I see your posting is pretty old, but thought I'd send this note just in case you're still researching family roots.
I just returned from a trip to the Ada library to check out a Paulina Loman, daughter of John W. Loman and Eliza Coffee.Other children of John W. and Eliza were Leonard, Logan, William L., George, Flora (who married a Carroll), Paulina (who married a Deatherage), Cornelius, and Calvin T.I thought I'd pass on to you something I saw in the Pontotoc County History, Vol. 2.I didn't learn too much about Paulina (other than find out her parents' names), but there was quite a bit about one of the brothers, Calvin T.The Hutchings family is mentioned, and I thought I'd pass it along to you.
It says that in the fall of 1901, two of the Loman brothers (C.T. and George) and Grant Hutchings "decided to move their families to Ada, Indian Territory, OK, from Baxter County, Ark., after they had experienced 3 years of crop failures and had not enough feed to put their stock through the winter.Grant Hutchings' brother, Jim Hutchings, was proprietor of the Texas Wagon Yard, located east of the present Dicus Grocery in Ada.The three families came by wagon train, consisting of three wagons.The trip was made in 3 weeks through woods, over a few trails and across rivers and creeks.The wagons were floated over the deep rivers.For food they used flour and corn meal they had brought.They bought some meat and beans along the way, and ate a lot of gravy.Their cooking was done in a 3-legged skillet, an iron pot and in buckets over an open fire.C.T.'s wagon had an overjet, where there was a bed.Each night the spring seat was removed and a bed made in the front of the wagon.C.T. Loman arrived in Ada, Indian Territory, in November of 1901, on a Saturday at sundown.He had a wife, 3 children and another on the way, a wagon and team and $5.The family moved into a 2-room house in Jim Hutchings' wagon yard, where they lived several years.On the following Sunday morning, he took a job sawing wood for $5 per day.But by Monday he gan a dray wagon in Ada, hauling water from an artesian well near the present Valley View Hospital.For this he had 4 barrels and charged 25 cents per barrel.He also unloaded lumber cars and did light hauling.He worked most of the day and usually hauled water at night.The family never farmed, but worked at public works.The children attended Ada schools.Several years later, C.T. Loman had a grocery store where Duke and Ayres Store is now located. Mr. Loman owned two lots at 18th Street and Johnston Ave.The family home was built on one, then in 1927 he opened the Keep-U-Neat Cleaners on the other lot.After his death, the land was sold.His son, Theodore, moved the cleaners to the present location at 14th Street and Johnston Ave."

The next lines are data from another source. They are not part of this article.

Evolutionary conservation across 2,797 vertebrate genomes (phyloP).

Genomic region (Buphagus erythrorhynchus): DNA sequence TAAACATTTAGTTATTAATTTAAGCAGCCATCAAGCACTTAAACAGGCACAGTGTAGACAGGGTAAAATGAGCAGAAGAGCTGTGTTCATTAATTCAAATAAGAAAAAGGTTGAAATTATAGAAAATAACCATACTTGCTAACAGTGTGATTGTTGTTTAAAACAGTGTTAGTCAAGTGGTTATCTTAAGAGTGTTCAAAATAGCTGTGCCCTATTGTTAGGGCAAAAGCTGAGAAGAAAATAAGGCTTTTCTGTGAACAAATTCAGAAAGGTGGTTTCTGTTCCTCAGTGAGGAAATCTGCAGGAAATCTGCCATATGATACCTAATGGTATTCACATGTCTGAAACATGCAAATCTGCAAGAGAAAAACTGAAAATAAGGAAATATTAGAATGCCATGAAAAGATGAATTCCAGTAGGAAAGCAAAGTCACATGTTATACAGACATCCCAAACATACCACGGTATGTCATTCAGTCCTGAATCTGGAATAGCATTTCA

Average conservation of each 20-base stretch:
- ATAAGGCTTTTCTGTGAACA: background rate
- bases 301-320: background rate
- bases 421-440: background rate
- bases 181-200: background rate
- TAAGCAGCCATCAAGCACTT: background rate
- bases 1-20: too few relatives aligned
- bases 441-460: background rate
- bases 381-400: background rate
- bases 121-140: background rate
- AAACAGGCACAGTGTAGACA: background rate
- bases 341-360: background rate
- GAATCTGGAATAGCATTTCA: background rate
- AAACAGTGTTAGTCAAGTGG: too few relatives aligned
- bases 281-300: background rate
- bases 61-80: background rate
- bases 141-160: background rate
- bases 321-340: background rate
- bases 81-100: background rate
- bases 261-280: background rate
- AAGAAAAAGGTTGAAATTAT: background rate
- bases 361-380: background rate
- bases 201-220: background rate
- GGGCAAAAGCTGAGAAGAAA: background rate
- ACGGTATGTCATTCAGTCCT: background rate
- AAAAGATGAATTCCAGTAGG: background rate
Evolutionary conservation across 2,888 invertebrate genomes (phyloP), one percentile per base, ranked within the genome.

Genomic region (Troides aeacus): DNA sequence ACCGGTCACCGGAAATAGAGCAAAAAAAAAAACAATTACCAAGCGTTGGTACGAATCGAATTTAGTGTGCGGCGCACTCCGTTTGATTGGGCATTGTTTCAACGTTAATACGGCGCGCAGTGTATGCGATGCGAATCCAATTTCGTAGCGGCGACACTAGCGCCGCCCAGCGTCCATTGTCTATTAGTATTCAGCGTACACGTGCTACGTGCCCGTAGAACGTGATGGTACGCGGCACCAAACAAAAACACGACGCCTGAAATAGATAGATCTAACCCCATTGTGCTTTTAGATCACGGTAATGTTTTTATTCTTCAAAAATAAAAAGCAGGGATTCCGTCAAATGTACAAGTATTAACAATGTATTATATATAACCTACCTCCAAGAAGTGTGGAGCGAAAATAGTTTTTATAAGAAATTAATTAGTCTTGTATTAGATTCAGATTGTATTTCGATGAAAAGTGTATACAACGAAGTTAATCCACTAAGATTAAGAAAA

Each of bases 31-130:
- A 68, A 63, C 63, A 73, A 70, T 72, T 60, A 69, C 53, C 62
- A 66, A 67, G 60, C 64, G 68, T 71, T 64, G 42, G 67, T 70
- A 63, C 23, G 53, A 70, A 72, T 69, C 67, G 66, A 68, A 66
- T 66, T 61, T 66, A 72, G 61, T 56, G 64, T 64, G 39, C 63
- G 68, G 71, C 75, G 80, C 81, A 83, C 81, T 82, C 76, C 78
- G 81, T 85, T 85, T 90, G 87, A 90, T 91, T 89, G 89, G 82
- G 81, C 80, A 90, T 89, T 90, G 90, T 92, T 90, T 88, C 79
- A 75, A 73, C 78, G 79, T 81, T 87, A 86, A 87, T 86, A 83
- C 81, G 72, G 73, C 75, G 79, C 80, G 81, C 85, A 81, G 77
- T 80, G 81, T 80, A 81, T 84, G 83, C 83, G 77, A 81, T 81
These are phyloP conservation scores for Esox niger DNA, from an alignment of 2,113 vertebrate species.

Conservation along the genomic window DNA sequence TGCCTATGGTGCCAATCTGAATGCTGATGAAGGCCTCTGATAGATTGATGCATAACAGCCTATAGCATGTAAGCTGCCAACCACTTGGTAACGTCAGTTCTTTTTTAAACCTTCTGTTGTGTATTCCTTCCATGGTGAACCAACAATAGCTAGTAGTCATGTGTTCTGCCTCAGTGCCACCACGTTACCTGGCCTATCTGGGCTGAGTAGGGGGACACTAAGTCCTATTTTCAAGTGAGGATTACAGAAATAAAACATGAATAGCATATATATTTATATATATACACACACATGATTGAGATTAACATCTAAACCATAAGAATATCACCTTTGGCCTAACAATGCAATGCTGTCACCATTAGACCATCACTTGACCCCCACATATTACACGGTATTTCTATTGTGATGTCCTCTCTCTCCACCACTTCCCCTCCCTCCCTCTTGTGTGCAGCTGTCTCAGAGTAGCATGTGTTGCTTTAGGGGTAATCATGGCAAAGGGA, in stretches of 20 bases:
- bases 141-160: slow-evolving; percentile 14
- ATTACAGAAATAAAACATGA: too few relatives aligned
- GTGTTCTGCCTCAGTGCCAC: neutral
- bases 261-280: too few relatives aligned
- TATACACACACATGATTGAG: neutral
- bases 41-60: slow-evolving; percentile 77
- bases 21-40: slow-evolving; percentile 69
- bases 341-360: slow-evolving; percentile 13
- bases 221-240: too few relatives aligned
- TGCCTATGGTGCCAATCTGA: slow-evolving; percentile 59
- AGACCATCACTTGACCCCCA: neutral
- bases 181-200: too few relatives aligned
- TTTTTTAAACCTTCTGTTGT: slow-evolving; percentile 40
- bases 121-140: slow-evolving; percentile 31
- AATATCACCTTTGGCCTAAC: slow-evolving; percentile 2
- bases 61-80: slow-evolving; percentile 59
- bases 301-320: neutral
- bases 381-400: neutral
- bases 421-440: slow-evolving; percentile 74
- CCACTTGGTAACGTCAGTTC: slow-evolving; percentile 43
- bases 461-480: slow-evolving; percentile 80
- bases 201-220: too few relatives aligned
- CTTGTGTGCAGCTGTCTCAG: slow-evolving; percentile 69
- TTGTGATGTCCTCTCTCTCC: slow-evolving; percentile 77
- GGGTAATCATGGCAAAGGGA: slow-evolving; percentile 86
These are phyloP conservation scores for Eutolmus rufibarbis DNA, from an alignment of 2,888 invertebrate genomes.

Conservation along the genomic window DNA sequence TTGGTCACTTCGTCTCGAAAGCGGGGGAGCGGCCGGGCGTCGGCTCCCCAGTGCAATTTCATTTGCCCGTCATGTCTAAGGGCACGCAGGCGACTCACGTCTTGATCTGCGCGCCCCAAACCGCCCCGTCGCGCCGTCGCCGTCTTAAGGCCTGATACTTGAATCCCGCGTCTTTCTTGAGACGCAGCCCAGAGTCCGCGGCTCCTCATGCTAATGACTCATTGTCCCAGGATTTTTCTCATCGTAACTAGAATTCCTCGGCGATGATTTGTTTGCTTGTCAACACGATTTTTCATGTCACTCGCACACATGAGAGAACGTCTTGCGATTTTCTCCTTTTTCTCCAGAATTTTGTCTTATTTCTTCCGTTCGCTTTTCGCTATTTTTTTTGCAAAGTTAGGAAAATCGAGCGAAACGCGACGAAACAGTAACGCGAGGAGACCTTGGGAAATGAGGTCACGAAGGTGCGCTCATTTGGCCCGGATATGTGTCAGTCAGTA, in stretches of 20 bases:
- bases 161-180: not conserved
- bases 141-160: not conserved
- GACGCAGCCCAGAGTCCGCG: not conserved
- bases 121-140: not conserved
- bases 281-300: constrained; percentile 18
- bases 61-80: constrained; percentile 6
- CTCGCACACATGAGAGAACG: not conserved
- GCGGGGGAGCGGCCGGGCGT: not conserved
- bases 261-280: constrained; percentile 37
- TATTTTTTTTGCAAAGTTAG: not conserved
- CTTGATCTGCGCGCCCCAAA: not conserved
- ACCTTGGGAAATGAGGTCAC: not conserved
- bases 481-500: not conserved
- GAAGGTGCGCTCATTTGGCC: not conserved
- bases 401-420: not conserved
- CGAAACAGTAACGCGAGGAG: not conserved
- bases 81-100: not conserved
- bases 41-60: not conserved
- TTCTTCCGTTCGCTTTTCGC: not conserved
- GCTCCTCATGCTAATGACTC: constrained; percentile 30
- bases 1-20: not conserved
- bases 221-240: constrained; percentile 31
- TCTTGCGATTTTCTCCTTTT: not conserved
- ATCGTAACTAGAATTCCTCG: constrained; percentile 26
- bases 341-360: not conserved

The heading immediately following this is for a Dora Casa Loman:
"Mrs. Dora Casa Loman, born 10 Sept 1879 in Medford, TX, came to Pontotoc Co. in 1893 with her parents, James and Virginia (Harrison)Holloway.She married Henry H. Loman (as recorded in District Courthouse in Ardmore):Henry Loman, Knox, 22 married Dora Holoway, Ada, 19 on 17 July 1899.Their children: Roy Loman, Myrtle Loman Duke, and Gladys Loman Jackson.Henry Loman, born 4 Jan 1879, died 26 June 1946.Dora Holloway Loman died 18 Dec 1976.